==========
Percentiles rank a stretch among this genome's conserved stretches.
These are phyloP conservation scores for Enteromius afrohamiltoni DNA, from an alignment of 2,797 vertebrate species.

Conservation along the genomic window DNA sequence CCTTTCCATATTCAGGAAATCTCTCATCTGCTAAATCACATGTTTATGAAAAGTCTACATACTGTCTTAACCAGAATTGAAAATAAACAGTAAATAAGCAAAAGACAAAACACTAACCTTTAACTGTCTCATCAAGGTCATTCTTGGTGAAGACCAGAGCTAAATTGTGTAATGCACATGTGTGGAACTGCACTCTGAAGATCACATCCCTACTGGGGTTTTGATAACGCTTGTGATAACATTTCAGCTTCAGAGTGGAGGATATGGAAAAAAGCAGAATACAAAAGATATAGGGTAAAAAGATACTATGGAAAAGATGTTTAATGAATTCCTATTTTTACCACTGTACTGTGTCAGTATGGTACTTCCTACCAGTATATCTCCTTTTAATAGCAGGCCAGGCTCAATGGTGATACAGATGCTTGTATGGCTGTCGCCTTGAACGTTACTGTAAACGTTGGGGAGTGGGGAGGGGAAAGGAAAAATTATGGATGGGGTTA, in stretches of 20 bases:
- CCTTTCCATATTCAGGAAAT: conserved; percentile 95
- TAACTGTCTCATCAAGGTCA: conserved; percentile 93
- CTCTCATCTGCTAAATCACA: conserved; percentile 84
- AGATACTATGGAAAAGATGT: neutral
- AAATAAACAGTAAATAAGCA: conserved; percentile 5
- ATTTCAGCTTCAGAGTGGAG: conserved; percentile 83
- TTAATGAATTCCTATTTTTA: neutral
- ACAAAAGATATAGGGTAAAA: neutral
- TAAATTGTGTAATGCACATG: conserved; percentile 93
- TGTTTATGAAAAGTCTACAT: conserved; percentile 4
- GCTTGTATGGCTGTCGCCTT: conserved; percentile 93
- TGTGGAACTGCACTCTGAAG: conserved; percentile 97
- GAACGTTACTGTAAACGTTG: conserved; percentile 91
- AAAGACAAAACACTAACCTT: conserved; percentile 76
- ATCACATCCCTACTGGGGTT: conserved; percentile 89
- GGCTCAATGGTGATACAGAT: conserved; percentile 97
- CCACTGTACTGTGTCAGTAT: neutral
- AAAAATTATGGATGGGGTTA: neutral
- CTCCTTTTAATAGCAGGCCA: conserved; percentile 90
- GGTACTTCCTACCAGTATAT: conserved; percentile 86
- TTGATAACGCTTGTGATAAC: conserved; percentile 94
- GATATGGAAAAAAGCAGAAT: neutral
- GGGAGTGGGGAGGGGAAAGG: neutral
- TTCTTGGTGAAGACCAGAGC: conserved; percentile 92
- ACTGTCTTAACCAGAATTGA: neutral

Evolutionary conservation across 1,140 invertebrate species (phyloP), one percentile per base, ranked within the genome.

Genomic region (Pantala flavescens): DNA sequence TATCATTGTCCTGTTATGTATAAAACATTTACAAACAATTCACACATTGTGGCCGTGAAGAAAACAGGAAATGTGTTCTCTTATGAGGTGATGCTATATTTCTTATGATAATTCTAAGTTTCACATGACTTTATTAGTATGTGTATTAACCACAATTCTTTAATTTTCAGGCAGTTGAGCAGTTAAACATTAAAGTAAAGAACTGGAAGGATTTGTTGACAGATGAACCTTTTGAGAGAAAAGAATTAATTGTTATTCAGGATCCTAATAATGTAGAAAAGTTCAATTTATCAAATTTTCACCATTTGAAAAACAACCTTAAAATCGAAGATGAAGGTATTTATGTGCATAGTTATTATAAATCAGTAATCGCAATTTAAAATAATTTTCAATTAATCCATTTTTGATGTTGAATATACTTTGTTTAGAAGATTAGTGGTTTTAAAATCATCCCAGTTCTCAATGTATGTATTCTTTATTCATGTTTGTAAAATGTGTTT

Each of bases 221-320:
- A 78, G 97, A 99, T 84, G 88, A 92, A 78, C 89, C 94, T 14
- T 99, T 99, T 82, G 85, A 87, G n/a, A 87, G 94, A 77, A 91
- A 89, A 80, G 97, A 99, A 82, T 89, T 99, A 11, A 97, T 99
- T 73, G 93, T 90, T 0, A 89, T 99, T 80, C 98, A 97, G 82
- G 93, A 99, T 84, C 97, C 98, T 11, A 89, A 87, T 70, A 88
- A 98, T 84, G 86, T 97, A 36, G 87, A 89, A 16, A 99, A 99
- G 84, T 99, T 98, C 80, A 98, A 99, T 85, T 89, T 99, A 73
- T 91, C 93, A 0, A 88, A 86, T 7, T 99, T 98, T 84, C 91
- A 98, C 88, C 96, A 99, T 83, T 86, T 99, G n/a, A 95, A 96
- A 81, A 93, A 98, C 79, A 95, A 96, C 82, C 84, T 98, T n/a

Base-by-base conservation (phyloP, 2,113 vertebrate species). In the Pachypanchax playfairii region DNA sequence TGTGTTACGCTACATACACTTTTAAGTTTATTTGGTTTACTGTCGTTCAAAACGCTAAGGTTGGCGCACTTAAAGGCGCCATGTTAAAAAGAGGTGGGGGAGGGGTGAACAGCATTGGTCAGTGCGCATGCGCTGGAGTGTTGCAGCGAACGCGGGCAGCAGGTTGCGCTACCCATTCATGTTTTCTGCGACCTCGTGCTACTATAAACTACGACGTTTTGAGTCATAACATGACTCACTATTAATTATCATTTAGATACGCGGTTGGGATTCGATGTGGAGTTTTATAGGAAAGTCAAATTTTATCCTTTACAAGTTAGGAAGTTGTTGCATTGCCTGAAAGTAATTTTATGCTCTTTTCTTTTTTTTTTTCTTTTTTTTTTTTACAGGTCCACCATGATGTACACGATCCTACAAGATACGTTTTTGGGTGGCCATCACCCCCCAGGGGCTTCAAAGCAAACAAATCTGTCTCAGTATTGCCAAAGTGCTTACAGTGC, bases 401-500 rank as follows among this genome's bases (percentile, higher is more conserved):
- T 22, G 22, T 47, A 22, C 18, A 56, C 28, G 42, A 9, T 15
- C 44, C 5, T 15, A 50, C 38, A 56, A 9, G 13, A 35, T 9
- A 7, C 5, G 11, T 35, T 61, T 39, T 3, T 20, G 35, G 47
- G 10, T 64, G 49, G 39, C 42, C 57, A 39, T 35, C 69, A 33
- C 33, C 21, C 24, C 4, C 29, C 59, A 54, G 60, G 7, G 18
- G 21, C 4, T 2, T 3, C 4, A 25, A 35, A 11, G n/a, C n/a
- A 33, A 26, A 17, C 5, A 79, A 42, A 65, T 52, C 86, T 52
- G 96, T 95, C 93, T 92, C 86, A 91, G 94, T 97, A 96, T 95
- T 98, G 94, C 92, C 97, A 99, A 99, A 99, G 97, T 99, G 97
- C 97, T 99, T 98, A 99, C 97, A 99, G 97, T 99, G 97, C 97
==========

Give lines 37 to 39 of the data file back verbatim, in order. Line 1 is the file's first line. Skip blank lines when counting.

- A 98, T 84, G 86, T 97, A 36, G 87, A 89, A 16, A 99, A 99
- G 84, T 99, T 98, C 80, A 98, A 99, T 85, T 89, T 99, A 73
- T 91, C 93, A 0, A 88, A 86, T 7, T 99, T 98, T 84, C 91